On Aug. 9, we were celebrating my son’s birthday, and a friend sent me a message on my phone that Robbie Robertson had died. I was stunned.
Robbie and The Band had been in the forefront of my mind in that previous week. We were finalizing getting the new poster out for our production of “The Last Waltz” at Babeville. And just days before this, I started listening to a podcast called “The Band: A History” and I’d completed the six episodes on “The Last Waltz.”
Many of us are at an age where this will keep happening with increasing frequency. Outside of family and close friends, we develop a certain bond with our cultural heroes, and for me it’s musicians and songwriters much more than movie stars or other public figures. And the death of Robbie Robertson has hit me very hard, partially because it was so sudden, as the family seems to have kept his illness very private.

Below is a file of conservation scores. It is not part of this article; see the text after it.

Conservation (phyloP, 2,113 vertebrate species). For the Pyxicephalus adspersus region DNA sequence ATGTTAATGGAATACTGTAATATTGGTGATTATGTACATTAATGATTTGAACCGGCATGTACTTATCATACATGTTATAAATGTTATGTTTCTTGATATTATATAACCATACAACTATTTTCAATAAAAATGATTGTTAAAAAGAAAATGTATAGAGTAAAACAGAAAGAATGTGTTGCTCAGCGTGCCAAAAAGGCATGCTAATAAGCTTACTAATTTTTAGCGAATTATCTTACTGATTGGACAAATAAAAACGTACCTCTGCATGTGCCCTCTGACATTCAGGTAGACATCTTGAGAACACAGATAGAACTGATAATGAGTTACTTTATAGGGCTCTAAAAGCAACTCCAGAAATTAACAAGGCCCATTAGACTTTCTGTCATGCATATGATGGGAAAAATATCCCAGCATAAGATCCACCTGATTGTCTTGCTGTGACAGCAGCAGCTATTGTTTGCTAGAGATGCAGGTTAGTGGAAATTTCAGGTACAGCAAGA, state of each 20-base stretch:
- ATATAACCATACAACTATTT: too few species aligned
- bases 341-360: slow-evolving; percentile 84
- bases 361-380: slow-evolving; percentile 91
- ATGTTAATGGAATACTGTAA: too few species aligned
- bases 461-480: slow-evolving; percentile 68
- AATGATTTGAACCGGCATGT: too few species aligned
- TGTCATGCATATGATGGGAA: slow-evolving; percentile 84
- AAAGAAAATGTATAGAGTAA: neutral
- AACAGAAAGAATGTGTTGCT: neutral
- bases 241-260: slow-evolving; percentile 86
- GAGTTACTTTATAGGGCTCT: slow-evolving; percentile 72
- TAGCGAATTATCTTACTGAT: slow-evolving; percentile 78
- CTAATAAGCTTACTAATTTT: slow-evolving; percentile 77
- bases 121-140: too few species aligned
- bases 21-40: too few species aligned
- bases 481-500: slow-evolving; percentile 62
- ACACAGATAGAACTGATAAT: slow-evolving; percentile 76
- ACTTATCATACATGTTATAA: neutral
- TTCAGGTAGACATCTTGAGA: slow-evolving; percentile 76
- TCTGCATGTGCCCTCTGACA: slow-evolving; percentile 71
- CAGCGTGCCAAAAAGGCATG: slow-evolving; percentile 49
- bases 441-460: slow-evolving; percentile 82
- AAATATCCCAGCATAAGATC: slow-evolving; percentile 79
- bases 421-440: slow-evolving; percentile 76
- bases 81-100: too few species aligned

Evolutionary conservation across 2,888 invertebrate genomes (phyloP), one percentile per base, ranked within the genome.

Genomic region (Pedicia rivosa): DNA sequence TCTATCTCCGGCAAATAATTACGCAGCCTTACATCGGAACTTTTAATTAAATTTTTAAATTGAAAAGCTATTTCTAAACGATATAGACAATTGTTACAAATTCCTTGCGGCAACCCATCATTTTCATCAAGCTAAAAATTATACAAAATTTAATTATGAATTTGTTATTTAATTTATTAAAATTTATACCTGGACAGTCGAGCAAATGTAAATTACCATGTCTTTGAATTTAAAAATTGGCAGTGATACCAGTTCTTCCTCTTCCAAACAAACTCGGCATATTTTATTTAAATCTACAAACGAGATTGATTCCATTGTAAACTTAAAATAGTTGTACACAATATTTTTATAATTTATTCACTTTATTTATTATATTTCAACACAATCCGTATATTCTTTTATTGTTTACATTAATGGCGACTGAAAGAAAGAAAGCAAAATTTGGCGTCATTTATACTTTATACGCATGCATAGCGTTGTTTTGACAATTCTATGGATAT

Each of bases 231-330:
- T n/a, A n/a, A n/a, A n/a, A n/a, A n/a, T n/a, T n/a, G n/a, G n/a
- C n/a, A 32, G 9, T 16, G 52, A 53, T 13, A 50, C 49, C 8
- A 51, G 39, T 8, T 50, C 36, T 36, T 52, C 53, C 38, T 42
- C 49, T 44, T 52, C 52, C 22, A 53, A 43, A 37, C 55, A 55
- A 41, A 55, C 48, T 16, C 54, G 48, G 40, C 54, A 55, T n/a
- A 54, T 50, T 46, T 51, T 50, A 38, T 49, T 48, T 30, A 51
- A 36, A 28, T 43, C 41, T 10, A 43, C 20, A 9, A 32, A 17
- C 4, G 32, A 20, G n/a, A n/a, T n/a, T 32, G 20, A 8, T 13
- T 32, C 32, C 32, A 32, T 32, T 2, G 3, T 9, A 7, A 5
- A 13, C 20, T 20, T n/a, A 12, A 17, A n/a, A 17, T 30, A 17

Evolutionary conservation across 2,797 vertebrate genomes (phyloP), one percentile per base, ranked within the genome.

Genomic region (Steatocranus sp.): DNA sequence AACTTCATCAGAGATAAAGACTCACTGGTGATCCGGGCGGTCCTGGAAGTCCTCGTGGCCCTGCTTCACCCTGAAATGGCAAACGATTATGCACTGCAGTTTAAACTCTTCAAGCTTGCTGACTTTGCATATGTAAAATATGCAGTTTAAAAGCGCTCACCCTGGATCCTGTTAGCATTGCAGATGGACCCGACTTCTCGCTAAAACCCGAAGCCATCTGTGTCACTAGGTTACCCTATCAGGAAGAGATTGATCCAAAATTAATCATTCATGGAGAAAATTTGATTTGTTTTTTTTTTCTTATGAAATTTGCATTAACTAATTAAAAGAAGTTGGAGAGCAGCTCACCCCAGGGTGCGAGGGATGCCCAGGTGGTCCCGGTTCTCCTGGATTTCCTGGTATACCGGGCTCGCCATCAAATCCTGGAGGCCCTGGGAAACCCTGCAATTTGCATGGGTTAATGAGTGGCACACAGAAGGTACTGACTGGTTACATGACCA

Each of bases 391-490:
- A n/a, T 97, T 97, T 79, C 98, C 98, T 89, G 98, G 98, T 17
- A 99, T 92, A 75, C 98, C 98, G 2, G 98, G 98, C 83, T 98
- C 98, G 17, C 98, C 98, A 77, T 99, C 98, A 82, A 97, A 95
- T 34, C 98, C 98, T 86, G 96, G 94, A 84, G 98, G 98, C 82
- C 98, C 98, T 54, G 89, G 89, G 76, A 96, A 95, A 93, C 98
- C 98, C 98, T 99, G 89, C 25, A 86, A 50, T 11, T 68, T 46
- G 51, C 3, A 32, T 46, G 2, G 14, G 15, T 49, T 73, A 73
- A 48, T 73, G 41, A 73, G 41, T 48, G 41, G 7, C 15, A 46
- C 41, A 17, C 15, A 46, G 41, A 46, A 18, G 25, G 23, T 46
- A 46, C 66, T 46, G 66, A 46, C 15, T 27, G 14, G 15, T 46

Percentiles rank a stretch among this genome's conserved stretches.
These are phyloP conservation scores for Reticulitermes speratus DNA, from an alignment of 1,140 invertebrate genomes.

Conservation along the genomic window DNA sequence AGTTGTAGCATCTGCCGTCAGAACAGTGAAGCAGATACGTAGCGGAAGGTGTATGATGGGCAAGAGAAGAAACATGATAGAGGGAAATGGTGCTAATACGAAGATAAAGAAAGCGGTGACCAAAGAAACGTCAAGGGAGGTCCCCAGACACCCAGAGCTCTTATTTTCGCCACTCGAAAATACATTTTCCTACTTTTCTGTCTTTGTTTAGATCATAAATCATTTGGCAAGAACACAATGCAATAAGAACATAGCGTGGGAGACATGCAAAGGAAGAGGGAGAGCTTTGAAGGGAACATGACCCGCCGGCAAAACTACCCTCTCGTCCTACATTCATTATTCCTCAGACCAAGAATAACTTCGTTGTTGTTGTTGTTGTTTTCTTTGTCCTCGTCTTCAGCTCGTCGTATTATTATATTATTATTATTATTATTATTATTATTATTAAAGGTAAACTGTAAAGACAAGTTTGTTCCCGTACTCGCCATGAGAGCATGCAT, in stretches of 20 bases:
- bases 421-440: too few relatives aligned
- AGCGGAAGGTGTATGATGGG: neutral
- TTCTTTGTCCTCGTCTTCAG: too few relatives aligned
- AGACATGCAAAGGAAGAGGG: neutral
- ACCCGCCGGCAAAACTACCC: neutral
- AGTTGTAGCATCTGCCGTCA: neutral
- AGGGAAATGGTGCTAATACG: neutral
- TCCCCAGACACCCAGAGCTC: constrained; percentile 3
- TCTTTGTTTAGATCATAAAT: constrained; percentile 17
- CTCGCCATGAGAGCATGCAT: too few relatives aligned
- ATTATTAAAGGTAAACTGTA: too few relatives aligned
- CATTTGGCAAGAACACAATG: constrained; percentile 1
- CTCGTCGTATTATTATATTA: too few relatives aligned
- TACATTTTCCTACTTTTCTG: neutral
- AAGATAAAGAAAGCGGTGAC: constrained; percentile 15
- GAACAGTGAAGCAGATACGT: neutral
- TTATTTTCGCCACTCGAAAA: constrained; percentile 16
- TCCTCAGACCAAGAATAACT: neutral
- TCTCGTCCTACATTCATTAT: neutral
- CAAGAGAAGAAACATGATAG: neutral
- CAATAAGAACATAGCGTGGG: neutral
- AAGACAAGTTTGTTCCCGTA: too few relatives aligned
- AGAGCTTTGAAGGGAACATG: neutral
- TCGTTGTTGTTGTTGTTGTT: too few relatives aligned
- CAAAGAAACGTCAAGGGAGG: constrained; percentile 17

From the first time I heard Robbie’s stinging guitar sound and the stories presented by The Band, I was hooked. They were like nobody else in the late ’60s. Rock bands didn’t play and present themselves this way and it certainly wasn’t what you’d hear on country radio stations. These four Canadians and one American invented Americana, at least to me.
Robbie’s story is like a fairytale, a myth made up that couldn’t be real. A Jewish, Mohawk/Cayuga Canadian kid raised in Ontario, at 16, gets drafted into the Hawks and goes down to Arkansas with Ronnie Hawkins and Levon Helm. After years on the road, The Band becomes the backing band for Bob Dylan and gets booed all over the world in the Dylan goes electric controversy. And then holes up in Woodstock with Dylan, Levon, Rick Danko, Richard Manuel and Garth Hudson to write those incredible songs and make that amazing music.